In fact, there was a palpable feeling of kindredness. The shared heritage, the common bonds, the mutual sacrifice in war. I was especially touched that they devoted a significant space right behind the high altar of St. Paul's Cathedral to American soldiers and sailors.

Overall I guess I felt pretty comfortable. I visited Europe a lot in the late '90s and things were a lot more tense. America was on a roll and that sort of stoked the basic resentment to an even higher level. Between the problems we're having here and the worldwide economic crisis, I suppose we're all kind of on the same level for now.

Still there is something to be said for the challenges -- emotional, intellectual and otherwise -- of being in a more disorienting, unfamiliar environment. Travel shouldn't necessarily be comfortable.

Wednesday, December 15, 2010

London's Burning

So there was some pretty wild protesting going on while we were there and we managed to stay one step ahead of (or behind) them the whole day.

First, we're heading down to Westminster and see tons and tons of cops. They're lining the major streets, they're setting up barricades, they're stacking up shields, they're waiting on side streets and on horses in courtyards ...

So we tour the Abbey and come out and see the action's getting more intense. Some of the cops are acting casual, but others look a little wired. We head up the street to Trafalgar square, and can see that thousands of protesters are streaming by. We watch for a few moments through the thicket of police.

Everything seems well under control and we see that they're students protesting some pretty draconian measures that will triple what they pay for tuition (which not long ago was free).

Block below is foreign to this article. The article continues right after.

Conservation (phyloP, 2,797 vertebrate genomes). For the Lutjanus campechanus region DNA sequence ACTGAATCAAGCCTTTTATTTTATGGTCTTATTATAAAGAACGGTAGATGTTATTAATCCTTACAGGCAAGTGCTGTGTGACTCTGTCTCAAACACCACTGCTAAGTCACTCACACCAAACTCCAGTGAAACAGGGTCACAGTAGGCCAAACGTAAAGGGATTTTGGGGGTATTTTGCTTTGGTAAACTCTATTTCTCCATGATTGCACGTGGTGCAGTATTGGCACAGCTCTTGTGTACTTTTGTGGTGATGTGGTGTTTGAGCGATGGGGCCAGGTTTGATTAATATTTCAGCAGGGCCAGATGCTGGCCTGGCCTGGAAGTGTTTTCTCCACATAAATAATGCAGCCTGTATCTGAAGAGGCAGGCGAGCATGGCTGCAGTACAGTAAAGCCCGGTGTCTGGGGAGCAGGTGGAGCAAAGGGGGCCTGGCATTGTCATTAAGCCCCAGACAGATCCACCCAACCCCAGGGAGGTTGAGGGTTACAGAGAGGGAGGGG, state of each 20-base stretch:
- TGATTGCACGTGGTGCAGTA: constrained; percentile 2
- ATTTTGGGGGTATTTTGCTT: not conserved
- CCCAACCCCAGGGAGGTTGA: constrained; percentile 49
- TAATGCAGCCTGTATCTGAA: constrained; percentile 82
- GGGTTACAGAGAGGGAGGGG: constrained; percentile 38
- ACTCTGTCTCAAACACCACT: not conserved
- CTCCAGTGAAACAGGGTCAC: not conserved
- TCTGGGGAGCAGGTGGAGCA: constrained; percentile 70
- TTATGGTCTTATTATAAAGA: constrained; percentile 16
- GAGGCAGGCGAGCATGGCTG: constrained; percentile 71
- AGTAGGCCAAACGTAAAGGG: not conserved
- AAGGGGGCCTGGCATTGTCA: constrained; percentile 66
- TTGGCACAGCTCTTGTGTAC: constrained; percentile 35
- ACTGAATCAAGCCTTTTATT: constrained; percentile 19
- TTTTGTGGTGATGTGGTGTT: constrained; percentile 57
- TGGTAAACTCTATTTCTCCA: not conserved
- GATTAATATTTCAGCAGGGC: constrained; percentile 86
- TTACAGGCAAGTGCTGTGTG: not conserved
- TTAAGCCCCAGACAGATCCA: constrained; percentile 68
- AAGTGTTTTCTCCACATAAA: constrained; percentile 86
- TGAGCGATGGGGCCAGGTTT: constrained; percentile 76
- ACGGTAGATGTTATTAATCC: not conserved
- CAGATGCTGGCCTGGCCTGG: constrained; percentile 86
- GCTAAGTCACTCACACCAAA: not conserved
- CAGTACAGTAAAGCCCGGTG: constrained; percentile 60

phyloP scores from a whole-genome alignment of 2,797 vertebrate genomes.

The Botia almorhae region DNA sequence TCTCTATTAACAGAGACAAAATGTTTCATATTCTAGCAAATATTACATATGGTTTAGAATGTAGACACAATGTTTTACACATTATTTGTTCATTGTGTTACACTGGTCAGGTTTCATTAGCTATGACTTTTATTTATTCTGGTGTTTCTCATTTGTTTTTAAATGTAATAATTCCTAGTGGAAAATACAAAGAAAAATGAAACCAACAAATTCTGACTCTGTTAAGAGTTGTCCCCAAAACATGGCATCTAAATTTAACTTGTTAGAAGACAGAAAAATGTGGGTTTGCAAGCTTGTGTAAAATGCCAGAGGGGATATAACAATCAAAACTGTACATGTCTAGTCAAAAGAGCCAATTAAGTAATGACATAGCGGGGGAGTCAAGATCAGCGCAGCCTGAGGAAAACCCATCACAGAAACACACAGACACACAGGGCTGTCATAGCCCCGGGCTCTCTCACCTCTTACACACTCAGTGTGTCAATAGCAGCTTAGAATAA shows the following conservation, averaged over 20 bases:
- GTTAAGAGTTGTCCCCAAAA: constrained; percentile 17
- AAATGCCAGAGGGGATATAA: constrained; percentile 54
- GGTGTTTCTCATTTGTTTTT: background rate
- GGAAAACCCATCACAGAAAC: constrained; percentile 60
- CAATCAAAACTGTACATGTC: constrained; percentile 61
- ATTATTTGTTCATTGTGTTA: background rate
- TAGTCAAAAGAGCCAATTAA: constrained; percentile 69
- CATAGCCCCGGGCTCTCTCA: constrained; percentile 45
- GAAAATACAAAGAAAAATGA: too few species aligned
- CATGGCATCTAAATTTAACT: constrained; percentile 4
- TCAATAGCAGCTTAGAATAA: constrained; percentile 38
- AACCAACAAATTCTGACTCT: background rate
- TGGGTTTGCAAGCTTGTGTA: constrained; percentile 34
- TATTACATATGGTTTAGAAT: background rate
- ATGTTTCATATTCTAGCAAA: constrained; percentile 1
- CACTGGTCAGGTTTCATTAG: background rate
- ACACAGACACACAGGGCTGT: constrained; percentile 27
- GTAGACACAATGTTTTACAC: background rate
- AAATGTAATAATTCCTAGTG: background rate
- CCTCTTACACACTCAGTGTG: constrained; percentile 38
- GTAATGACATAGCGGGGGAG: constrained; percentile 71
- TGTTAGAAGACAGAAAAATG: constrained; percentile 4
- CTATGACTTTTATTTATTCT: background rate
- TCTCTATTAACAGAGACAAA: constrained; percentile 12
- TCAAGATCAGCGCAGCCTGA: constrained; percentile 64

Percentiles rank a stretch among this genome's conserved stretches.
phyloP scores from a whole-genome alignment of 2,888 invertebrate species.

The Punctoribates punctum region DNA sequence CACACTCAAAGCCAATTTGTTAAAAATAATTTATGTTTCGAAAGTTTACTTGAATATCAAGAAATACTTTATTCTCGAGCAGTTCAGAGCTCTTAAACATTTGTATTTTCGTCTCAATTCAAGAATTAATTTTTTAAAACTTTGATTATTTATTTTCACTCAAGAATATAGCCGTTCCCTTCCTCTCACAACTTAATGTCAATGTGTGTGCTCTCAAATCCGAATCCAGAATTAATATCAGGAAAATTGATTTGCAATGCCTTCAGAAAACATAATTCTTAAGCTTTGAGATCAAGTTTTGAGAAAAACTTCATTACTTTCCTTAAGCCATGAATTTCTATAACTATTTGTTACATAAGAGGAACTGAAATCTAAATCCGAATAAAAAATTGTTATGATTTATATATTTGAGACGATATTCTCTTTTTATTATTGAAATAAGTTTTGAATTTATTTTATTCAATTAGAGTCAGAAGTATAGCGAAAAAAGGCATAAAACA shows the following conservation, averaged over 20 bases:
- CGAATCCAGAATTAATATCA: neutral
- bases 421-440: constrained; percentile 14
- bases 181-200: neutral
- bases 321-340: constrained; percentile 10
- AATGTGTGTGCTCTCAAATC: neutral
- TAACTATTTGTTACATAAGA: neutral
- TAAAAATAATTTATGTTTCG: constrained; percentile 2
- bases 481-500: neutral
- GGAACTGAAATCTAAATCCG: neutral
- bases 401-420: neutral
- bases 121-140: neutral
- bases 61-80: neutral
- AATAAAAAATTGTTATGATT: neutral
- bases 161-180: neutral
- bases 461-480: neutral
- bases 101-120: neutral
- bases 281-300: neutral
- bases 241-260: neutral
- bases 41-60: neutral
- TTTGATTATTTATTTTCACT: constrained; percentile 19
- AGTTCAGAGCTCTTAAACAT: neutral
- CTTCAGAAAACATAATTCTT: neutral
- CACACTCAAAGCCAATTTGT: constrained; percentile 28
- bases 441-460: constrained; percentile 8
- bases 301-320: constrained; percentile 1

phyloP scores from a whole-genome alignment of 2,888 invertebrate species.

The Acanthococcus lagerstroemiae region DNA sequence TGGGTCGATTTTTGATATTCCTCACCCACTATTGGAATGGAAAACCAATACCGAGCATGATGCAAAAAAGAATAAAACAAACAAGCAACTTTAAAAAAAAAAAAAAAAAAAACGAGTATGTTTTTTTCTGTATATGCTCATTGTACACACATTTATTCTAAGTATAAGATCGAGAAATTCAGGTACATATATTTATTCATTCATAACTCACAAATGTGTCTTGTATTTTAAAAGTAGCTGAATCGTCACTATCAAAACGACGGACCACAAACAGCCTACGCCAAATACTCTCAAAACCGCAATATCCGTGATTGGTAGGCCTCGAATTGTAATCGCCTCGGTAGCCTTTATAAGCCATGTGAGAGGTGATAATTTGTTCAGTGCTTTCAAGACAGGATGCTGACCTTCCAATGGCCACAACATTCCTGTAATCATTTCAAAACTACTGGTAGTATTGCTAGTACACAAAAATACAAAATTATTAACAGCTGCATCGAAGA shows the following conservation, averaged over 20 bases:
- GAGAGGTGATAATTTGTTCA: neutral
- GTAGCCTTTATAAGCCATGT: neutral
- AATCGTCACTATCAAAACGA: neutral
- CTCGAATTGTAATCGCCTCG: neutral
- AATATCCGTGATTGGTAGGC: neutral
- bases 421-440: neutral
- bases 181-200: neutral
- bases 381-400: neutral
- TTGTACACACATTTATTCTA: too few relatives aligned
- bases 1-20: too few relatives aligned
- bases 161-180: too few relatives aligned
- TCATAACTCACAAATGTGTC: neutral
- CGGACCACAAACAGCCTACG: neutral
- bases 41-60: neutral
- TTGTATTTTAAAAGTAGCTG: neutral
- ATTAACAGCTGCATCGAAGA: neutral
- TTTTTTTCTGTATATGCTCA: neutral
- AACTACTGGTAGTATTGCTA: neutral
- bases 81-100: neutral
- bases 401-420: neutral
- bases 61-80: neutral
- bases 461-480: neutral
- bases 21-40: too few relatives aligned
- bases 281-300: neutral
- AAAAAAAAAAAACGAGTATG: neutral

I recall seeing on the news that there had been protests before on this issue and so didn't think it would be a big deal. We wait for a gap in the crowd and cross through to the other side. I head to the Portrait Gallery for a couple of hours and when I come out, the streets are clear, though there are news or police helicopters buzzing overhead.

From there I take a long walk. (Trying to stay up so my body will re-set to London time, which it did after 30 straight hours awake.) I cross over Hungerford Bridge to the South Bank and can hear them rallying up the river. And more helicopters.

I continue my walk, heading back to the North Bank and to Coventry Square, where a coffee shop TV is showing live footage of protesters and police fighting. Interesting, I think. So I continue my walk up Regent Street ...

Now I'm back at the hotel, where we turn on the news to see that Charles and Camilla's limo was attacked on that very same street just minutes to an hour after I passed through.

Another fascinating coincidence. So we leave the hotel to head to a nice dinner of Pakistani food just up the street and around the corner. Outside our hotel we see a couple of cops with fancy electronic gizmos -- boom microphone, camera, etc. And a couple of other cops are very aggressively questioning two kids up against a wall.

Neat. So we go to dinner. When we come back, the area is swarming with cops. We look over our shoulder at a crosswalk and there are two columns of police in full riot gear standing behind us. The policewoman at the head of one column cheerily says, "Don't mind us, we're just waiting to cross like you."

When we do cross, we see a huge line of police halfway down the block and wrapping around our hotel. Cops everywhere -- we estimate about 150.

We go upstairs and turn on the news. Apparently protesters had been fanning out across the city causing trouble. And at Marble Arch, while we were at dinner, they got into more scuffles with the police, lit some fires and broke some store windows.

Insane. I sympathize with the students. It sounds like they're getting shafted, big time. But there were a LOT of violent people among them. And in spite of this graffito I found spray painted on a wall near Parliament a couple of days later ...

... the broken out windows of the Treasury Building not 10 feet away told a different story: